The sixth book in Gregg Hurwitz’s Orphan X series, Prodigal Son, ended with an explosive cliffhanger. But given we now have Dark Horse, book 7 in this continually enjoyable action series, it is really no spoiler to say that Evan Smoak, aka Orphan X, aka The Nowhere Man, survived. The real impact of the explosion is not physical but to the carefully organised life of the super-agent as he ignores his agreement with the US Government to lay low and takes on another spectacularly dangerous mission.
While bringing in some Mexican labour to help with his repairs, Smoak gives his number out and is soon meeting with the head of a drug cartel whose daughter has been kidnapped by a rival, more aggressive cartel. Smoak is not keen to work for a bad guy but over time the two come to an understanding about the future of the business and he agrees to the rescue. At the same time, Smoak’s relationship with both his downstairs neighbour Mia and with his teenage protégé Joey are moving to a different level, leaving him feeling vulnerable and a little confused. None of which helps when his mission involves infiltrating the ruthless and violent Leon compound and getting both himself and the teenage Anjelina out alive.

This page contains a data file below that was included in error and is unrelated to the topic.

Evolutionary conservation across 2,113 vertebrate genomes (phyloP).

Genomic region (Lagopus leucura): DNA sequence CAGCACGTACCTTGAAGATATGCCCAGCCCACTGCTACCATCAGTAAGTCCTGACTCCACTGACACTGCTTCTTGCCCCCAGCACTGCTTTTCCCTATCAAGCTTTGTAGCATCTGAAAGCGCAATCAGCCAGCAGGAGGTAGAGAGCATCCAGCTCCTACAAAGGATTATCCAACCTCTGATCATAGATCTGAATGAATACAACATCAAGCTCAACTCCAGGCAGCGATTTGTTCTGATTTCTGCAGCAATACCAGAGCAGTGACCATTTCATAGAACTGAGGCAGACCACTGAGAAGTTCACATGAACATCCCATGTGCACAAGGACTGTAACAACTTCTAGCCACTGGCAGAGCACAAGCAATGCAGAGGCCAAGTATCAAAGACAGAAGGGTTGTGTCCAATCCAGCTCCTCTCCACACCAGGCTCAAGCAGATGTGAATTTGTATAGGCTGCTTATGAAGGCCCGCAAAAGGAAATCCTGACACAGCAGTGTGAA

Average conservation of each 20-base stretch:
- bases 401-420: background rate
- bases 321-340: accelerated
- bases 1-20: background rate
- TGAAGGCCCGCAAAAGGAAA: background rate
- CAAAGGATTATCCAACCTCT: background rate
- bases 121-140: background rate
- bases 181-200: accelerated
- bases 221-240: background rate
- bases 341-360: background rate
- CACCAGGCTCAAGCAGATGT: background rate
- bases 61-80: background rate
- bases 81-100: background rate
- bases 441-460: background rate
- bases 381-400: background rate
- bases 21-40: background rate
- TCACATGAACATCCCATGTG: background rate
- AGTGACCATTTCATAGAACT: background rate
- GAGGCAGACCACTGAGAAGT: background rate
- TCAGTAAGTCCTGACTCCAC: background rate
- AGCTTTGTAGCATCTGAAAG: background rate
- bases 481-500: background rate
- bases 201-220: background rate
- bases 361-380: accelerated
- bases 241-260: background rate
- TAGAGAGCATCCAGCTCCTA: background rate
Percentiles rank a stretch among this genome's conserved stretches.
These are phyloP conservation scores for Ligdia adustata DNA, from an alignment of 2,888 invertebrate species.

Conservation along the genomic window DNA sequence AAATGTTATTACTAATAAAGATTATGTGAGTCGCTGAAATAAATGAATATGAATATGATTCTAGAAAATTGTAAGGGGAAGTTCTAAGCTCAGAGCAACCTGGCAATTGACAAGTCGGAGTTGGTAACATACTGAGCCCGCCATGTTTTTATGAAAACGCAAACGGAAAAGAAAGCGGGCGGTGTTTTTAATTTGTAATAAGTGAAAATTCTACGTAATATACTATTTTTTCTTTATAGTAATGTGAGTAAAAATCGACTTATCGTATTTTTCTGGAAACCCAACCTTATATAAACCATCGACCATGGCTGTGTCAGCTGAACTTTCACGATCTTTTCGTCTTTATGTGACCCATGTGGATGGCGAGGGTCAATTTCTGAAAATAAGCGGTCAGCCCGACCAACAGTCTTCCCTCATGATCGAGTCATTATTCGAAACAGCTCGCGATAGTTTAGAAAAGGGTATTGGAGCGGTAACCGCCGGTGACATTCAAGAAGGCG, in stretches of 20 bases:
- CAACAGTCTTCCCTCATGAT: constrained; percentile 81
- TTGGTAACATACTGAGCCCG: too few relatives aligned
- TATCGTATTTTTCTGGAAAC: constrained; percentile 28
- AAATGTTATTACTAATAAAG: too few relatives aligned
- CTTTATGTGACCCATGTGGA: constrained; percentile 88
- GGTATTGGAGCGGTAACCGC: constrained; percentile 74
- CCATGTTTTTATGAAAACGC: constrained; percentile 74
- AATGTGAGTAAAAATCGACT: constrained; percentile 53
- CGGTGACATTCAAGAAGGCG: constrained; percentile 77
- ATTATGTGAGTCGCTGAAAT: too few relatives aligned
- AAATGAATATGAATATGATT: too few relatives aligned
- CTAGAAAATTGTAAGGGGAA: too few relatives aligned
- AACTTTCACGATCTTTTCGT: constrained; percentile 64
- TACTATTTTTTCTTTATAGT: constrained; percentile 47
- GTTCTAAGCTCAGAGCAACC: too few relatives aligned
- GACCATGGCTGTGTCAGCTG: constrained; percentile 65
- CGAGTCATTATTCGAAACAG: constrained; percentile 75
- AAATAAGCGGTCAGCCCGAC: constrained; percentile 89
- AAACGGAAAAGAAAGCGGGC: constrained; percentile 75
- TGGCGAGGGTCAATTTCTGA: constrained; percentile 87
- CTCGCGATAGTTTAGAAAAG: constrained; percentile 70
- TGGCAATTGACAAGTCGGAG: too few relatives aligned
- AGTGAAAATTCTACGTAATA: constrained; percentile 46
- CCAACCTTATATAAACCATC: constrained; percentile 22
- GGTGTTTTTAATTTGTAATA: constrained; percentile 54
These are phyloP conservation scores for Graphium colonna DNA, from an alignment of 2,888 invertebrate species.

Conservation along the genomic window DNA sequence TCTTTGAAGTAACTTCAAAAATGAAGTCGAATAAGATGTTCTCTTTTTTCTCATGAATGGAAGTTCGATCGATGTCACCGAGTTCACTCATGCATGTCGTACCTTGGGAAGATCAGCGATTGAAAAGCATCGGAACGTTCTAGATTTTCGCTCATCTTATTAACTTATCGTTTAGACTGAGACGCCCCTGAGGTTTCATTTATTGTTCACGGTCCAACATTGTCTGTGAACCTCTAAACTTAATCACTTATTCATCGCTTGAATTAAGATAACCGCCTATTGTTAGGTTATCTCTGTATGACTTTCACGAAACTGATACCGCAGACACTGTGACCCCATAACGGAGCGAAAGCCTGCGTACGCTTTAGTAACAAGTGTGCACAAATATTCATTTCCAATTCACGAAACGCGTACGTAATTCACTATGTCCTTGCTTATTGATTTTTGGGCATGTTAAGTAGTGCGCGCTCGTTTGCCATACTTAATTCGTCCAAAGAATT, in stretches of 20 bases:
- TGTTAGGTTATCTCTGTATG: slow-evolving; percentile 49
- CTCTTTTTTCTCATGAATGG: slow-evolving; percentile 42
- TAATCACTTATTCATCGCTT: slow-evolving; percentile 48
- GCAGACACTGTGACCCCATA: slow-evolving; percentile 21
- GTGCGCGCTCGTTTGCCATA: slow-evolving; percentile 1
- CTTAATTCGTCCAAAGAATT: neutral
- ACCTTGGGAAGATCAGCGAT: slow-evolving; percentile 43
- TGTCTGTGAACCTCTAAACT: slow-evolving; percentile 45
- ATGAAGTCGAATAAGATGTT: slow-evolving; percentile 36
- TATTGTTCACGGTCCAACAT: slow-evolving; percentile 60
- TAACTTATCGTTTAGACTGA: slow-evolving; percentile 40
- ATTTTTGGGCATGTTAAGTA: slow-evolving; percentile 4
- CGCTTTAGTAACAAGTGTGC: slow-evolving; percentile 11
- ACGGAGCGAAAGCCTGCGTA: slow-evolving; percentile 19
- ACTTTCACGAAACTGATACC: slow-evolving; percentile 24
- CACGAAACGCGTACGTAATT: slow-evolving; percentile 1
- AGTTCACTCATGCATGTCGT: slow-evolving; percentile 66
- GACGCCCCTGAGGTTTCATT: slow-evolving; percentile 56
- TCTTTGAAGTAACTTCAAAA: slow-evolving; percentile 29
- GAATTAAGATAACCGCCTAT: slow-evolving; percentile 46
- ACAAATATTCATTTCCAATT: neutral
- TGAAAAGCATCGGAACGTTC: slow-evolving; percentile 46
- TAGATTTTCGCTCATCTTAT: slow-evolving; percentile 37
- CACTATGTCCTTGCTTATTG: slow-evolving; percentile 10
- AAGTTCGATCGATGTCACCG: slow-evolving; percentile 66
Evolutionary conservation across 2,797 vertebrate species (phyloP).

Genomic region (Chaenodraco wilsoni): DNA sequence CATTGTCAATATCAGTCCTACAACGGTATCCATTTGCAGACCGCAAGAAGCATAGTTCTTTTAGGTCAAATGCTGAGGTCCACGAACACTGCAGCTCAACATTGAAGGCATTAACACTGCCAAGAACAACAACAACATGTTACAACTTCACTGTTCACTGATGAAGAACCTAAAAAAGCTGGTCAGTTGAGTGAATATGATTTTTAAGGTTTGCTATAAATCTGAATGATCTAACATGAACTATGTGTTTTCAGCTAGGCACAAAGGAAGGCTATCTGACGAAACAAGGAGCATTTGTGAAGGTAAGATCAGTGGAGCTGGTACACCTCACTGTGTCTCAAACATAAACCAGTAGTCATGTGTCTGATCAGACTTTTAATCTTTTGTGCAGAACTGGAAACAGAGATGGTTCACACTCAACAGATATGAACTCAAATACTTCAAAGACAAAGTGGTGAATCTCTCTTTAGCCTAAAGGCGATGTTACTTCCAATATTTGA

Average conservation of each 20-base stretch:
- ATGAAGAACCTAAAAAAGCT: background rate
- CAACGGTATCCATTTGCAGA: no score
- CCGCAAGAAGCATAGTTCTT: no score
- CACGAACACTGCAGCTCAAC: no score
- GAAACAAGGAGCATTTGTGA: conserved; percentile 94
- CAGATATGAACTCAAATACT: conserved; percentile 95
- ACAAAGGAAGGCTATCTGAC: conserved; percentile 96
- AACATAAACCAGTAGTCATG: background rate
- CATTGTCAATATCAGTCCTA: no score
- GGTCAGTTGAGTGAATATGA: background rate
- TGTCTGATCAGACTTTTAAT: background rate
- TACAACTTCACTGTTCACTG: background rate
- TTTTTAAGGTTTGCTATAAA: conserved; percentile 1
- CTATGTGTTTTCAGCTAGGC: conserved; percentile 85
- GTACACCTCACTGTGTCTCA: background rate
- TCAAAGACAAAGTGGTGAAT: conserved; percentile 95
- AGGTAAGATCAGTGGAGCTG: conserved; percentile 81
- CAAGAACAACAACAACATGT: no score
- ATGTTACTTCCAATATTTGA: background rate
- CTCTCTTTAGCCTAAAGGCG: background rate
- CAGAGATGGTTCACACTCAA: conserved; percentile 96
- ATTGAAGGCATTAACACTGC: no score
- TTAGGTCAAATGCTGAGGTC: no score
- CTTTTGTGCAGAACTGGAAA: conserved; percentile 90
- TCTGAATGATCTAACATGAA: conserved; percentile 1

Following this set up is the usual fare that readers expect from this series – Smoak trying to live within his “commandments” and juggle his secret life with the life that he wants to lead, lots of high tech weapons, brutal fights and a plan that comes apart almost as soon as it is put into motion, particularly thanks to a great mid-narrative twist. And as always the action scenes are well constructed, the tension remains high and Smoak ends up learning a think or two about how to be more human.
Over seven books Hurwitz has found ways to up the level of difficulty for Smoak. And while readers by now know that Smoak is likely to succeed no matter how high that level of difficulty is, the enjoyment in this series is always in watching how and how he develops along the way. And for those keeping track of the fact that Smoak was pardoned on the basis that he stopped being the Nowhere Man, don’t worry – Hurwitz has not forgotten – providing another “To Be Continued” epilogue.
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